Silvio Piancastelli, Concept Development manager involved in the project, explains that until then, every car created in Latin America had undergone these tests in group laboratories located in the United States and Europe. "With the Betim Safety Center, we gained autonomy and reduced the time it takes to develop automobiles", he says. Space is what was missing in the region in order for FCA Latam to be fully autonomous in car creation and development. The first model developed 100% in Latin America was the New Fiat Uno in 2008, and vehicles such as Toro, Argo and Cronos have marked this evolution. "With this laboratory, the employees of Product Engineering FCA Latam have gained tremendous knowledge", completes Silvio.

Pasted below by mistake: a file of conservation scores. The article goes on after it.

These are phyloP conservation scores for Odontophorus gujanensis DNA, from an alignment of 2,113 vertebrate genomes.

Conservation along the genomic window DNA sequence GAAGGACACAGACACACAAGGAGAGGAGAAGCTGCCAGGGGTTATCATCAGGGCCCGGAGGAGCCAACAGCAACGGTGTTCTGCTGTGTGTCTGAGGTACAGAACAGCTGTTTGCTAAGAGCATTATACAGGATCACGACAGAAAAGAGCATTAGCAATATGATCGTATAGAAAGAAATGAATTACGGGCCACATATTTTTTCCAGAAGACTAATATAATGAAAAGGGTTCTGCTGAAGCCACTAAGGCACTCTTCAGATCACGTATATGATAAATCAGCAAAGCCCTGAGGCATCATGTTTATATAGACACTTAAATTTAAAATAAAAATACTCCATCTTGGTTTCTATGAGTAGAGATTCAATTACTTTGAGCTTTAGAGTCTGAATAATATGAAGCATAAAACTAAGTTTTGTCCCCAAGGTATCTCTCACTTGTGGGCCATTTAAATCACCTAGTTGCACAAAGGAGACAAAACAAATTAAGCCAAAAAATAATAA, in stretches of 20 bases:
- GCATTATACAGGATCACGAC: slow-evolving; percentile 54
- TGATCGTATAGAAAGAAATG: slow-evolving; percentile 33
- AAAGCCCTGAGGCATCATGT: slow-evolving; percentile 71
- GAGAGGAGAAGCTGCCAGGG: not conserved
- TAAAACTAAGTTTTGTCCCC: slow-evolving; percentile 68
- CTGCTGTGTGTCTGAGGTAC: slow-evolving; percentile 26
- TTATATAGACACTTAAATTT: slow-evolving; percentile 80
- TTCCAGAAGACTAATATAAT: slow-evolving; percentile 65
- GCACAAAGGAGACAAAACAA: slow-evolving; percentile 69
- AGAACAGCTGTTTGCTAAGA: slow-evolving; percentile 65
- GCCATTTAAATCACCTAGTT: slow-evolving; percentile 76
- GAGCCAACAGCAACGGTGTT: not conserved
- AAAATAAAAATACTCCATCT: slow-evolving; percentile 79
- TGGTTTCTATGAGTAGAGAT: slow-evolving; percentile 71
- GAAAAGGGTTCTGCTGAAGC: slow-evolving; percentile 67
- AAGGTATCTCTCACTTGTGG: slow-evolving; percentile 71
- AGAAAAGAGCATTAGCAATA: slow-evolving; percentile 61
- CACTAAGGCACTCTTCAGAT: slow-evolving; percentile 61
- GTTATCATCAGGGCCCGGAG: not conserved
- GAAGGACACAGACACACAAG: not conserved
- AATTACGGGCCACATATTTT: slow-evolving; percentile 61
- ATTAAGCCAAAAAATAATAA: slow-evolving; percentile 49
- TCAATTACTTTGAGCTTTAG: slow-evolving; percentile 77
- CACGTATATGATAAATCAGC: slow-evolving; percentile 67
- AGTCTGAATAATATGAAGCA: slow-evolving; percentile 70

With an investment of around R$ 40 million —including infrastructure, equipment and training — and the efforts of a team of fifty professionals, the Betim Safety Center will carry out frontal, posterior and lateral impact tests against rigid barriers and posts, with international standard tests covering all approved tests for LATIN NCAP (the New Cars Assessment Program for Latin America and the Caribbean). Silvio says that the laboratory is totally interconnected to the entire product development chain, "from the concept phase, through virtual simulations, to the physical tests of development and approval, and finally the production of the new vehicle". This fits into the Industry 4.0 context, to which the FCA aligns itself, where automation and data technologies streamline processes. With the help of virtual reality for instance, the development of vehicle prototypes is precise and affordable, once a real model is produced after complex 3D tests. "The physical car undergoes tests with all the engineering background and maturity acquired in the process. With that, we have few adjustments to make", according to Silvio and adding that the product's approval requires physical testing to materialize.